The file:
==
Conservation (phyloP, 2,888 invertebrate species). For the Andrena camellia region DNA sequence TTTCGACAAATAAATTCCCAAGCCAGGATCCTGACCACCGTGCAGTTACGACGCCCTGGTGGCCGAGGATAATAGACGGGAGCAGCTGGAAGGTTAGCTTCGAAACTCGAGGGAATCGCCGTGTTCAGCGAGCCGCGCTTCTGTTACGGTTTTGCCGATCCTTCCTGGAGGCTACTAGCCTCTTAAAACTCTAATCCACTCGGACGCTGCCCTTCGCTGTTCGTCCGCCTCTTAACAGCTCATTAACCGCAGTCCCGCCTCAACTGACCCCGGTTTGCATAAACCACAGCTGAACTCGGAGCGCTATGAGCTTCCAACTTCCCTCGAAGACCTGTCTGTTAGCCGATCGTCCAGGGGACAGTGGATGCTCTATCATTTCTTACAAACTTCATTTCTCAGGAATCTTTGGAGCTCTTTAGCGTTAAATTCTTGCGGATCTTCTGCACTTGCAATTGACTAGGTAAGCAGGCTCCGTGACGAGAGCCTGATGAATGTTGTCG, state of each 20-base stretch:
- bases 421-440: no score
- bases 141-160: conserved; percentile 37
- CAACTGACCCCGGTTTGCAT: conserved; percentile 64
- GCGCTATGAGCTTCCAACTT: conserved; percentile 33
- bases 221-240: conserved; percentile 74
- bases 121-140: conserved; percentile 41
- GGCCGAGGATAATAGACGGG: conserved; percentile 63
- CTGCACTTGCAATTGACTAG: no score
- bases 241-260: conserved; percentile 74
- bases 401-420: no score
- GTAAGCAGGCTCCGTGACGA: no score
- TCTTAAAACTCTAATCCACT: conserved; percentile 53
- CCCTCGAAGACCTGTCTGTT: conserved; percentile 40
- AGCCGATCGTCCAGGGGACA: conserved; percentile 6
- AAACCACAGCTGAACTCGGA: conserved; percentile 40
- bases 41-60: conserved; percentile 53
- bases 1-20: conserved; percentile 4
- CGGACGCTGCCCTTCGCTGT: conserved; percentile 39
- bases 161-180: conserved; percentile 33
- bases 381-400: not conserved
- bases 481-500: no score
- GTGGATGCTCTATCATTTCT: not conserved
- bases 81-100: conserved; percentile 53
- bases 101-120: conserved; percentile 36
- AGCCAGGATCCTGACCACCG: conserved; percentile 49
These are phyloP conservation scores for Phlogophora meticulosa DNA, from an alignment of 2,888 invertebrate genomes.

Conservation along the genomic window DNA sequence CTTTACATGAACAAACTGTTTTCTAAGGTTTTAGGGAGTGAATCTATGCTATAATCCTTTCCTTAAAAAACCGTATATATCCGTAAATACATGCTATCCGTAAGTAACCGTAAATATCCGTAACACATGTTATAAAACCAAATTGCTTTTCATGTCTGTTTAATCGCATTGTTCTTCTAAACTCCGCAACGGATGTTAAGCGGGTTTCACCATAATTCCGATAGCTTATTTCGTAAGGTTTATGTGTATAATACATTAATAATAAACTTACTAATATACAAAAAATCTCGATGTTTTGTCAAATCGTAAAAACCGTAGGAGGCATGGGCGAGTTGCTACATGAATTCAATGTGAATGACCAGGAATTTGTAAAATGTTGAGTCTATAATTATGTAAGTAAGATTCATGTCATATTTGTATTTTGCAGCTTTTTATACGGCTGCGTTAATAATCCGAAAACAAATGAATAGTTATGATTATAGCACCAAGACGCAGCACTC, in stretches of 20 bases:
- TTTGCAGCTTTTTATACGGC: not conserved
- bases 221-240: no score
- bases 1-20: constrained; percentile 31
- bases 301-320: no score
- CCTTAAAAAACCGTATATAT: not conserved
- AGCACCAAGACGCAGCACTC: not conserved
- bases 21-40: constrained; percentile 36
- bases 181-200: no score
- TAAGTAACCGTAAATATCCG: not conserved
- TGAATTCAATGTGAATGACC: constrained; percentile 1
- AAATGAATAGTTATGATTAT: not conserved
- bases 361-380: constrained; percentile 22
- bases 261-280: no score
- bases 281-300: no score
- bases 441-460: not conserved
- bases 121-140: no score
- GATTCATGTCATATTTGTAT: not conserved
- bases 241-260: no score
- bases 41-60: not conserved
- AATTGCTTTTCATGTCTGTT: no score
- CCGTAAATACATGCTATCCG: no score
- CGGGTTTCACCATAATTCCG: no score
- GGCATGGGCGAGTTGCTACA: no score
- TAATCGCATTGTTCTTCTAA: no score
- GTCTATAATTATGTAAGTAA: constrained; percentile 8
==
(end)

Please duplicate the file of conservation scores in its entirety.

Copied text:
Conservation (phyloP, 2,888 invertebrate species). For the Andrena camellia region DNA sequence TTTCGACAAATAAATTCCCAAGCCAGGATCCTGACCACCGTGCAGTTACGACGCCCTGGTGGCCGAGGATAATAGACGGGAGCAGCTGGAAGGTTAGCTTCGAAACTCGAGGGAATCGCCGTGTTCAGCGAGCCGCGCTTCTGTTACGGTTTTGCCGATCCTTCCTGGAGGCTACTAGCCTCTTAAAACTCTAATCCACTCGGACGCTGCCCTTCGCTGTTCGTCCGCCTCTTAACAGCTCATTAACCGCAGTCCCGCCTCAACTGACCCCGGTTTGCATAAACCACAGCTGAACTCGGAGCGCTATGAGCTTCCAACTTCCCTCGAAGACCTGTCTGTTAGCCGATCGTCCAGGGGACAGTGGATGCTCTATCATTTCTTACAAACTTCATTTCTCAGGAATCTTTGGAGCTCTTTAGCGTTAAATTCTTGCGGATCTTCTGCACTTGCAATTGACTAGGTAAGCAGGCTCCGTGACGAGAGCCTGATGAATGTTGTCG, state of each 20-base stretch:
- bases 421-440: no score
- bases 141-160: conserved; percentile 37
- CAACTGACCCCGGTTTGCAT: conserved; percentile 64
- GCGCTATGAGCTTCCAACTT: conserved; percentile 33
- bases 221-240: conserved; percentile 74
- bases 121-140: conserved; percentile 41
- GGCCGAGGATAATAGACGGG: conserved; percentile 63
- CTGCACTTGCAATTGACTAG: no score
- bases 241-260: conserved; percentile 74
- bases 401-420: no score
- GTAAGCAGGCTCCGTGACGA: no score
- TCTTAAAACTCTAATCCACT: conserved; percentile 53
- CCCTCGAAGACCTGTCTGTT: conserved; percentile 40
- AGCCGATCGTCCAGGGGACA: conserved; percentile 6
- AAACCACAGCTGAACTCGGA: conserved; percentile 40
- bases 41-60: conserved; percentile 53
- bases 1-20: conserved; percentile 4
- CGGACGCTGCCCTTCGCTGT: conserved; percentile 39
- bases 161-180: conserved; percentile 33
- bases 381-400: not conserved
- bases 481-500: no score
- GTGGATGCTCTATCATTTCT: not conserved
- bases 81-100: conserved; percentile 53
- bases 101-120: conserved; percentile 36
- AGCCAGGATCCTGACCACCG: conserved; percentile 49
These are phyloP conservation scores for Phlogophora meticulosa DNA, from an alignment of 2,888 invertebrate genomes.

Conservation along the genomic window DNA sequence CTTTACATGAACAAACTGTTTTCTAAGGTTTTAGGGAGTGAATCTATGCTATAATCCTTTCCTTAAAAAACCGTATATATCCGTAAATACATGCTATCCGTAAGTAACCGTAAATATCCGTAACACATGTTATAAAACCAAATTGCTTTTCATGTCTGTTTAATCGCATTGTTCTTCTAAACTCCGCAACGGATGTTAAGCGGGTTTCACCATAATTCCGATAGCTTATTTCGTAAGGTTTATGTGTATAATACATTAATAATAAACTTACTAATATACAAAAAATCTCGATGTTTTGTCAAATCGTAAAAACCGTAGGAGGCATGGGCGAGTTGCTACATGAATTCAATGTGAATGACCAGGAATTTGTAAAATGTTGAGTCTATAATTATGTAAGTAAGATTCATGTCATATTTGTATTTTGCAGCTTTTTATACGGCTGCGTTAATAATCCGAAAACAAATGAATAGTTATGATTATAGCACCAAGACGCAGCACTC, in stretches of 20 bases:
- TTTGCAGCTTTTTATACGGC: not conserved
- bases 221-240: no score
- bases 1-20: constrained; percentile 31
- bases 301-320: no score
- CCTTAAAAAACCGTATATAT: not conserved
- AGCACCAAGACGCAGCACTC: not conserved
- bases 21-40: constrained; percentile 36
- bases 181-200: no score
- TAAGTAACCGTAAATATCCG: not conserved
- TGAATTCAATGTGAATGACC: constrained; percentile 1
- AAATGAATAGTTATGATTAT: not conserved
- bases 361-380: constrained; percentile 22
- bases 261-280: no score
- bases 281-300: no score
- bases 441-460: not conserved
- bases 121-140: no score
- GATTCATGTCATATTTGTAT: not conserved
- bases 241-260: no score
- bases 41-60: not conserved
- AATTGCTTTTCATGTCTGTT: no score
- CCGTAAATACATGCTATCCG: no score
- CGGGTTTCACCATAATTCCG: no score
- GGCATGGGCGAGTTGCTACA: no score
- TAATCGCATTGTTCTTCTAA: no score
- GTCTATAATTATGTAAGTAA: constrained; percentile 8